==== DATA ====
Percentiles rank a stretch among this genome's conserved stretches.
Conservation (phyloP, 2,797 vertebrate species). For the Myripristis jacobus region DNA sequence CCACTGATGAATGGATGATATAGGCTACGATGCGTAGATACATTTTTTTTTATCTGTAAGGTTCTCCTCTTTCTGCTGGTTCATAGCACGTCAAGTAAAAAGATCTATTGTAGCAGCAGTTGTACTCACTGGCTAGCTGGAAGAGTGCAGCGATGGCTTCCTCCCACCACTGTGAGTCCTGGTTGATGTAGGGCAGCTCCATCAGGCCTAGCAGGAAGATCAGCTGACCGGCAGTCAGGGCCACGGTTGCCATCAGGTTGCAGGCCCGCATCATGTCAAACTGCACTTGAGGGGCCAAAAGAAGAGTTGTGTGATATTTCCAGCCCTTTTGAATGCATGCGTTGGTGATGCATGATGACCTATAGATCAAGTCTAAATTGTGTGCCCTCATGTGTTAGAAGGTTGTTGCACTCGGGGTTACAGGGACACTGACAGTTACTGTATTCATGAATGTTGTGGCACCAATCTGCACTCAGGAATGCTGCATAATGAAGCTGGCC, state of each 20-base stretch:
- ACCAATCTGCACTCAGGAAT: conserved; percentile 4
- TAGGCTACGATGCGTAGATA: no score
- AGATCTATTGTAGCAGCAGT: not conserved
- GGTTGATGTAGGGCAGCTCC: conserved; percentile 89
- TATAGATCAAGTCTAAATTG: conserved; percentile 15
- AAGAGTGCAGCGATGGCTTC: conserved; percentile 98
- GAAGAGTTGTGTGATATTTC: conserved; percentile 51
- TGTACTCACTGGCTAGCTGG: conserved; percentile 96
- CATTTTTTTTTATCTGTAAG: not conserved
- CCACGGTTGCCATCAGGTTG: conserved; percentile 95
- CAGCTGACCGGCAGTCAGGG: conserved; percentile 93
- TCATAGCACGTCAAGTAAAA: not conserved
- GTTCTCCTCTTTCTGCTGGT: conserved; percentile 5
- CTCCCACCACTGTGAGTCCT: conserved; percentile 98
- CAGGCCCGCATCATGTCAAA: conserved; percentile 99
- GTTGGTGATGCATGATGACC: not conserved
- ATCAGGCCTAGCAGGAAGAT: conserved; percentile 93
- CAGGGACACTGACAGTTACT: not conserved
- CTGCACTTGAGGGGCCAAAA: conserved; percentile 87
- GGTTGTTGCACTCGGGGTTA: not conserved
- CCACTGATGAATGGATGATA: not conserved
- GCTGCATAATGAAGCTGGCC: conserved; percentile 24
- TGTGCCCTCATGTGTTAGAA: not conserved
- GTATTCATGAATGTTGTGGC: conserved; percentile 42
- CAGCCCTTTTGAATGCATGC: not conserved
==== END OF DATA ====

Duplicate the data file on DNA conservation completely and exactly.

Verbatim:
Percentiles rank a stretch among this genome's conserved stretches.
Conservation (phyloP, 2,797 vertebrate species). For the Myripristis jacobus region DNA sequence CCACTGATGAATGGATGATATAGGCTACGATGCGTAGATACATTTTTTTTTATCTGTAAGGTTCTCCTCTTTCTGCTGGTTCATAGCACGTCAAGTAAAAAGATCTATTGTAGCAGCAGTTGTACTCACTGGCTAGCTGGAAGAGTGCAGCGATGGCTTCCTCCCACCACTGTGAGTCCTGGTTGATGTAGGGCAGCTCCATCAGGCCTAGCAGGAAGATCAGCTGACCGGCAGTCAGGGCCACGGTTGCCATCAGGTTGCAGGCCCGCATCATGTCAAACTGCACTTGAGGGGCCAAAAGAAGAGTTGTGTGATATTTCCAGCCCTTTTGAATGCATGCGTTGGTGATGCATGATGACCTATAGATCAAGTCTAAATTGTGTGCCCTCATGTGTTAGAAGGTTGTTGCACTCGGGGTTACAGGGACACTGACAGTTACTGTATTCATGAATGTTGTGGCACCAATCTGCACTCAGGAATGCTGCATAATGAAGCTGGCC, state of each 20-base stretch:
- ACCAATCTGCACTCAGGAAT: conserved; percentile 4
- TAGGCTACGATGCGTAGATA: no score
- AGATCTATTGTAGCAGCAGT: not conserved
- GGTTGATGTAGGGCAGCTCC: conserved; percentile 89
- TATAGATCAAGTCTAAATTG: conserved; percentile 15
- AAGAGTGCAGCGATGGCTTC: conserved; percentile 98
- GAAGAGTTGTGTGATATTTC: conserved; percentile 51
- TGTACTCACTGGCTAGCTGG: conserved; percentile 96
- CATTTTTTTTTATCTGTAAG: not conserved
- CCACGGTTGCCATCAGGTTG: conserved; percentile 95
- CAGCTGACCGGCAGTCAGGG: conserved; percentile 93
- TCATAGCACGTCAAGTAAAA: not conserved
- GTTCTCCTCTTTCTGCTGGT: conserved; percentile 5
- CTCCCACCACTGTGAGTCCT: conserved; percentile 98
- CAGGCCCGCATCATGTCAAA: conserved; percentile 99
- GTTGGTGATGCATGATGACC: not conserved
- ATCAGGCCTAGCAGGAAGAT: conserved; percentile 93
- CAGGGACACTGACAGTTACT: not conserved
- CTGCACTTGAGGGGCCAAAA: conserved; percentile 87
- GGTTGTTGCACTCGGGGTTA: not conserved
- CCACTGATGAATGGATGATA: not conserved
- GCTGCATAATGAAGCTGGCC: conserved; percentile 24
- TGTGCCCTCATGTGTTAGAA: not conserved
- GTATTCATGAATGTTGTGGC: conserved; percentile 42
- CAGCCCTTTTGAATGCATGC: not conserved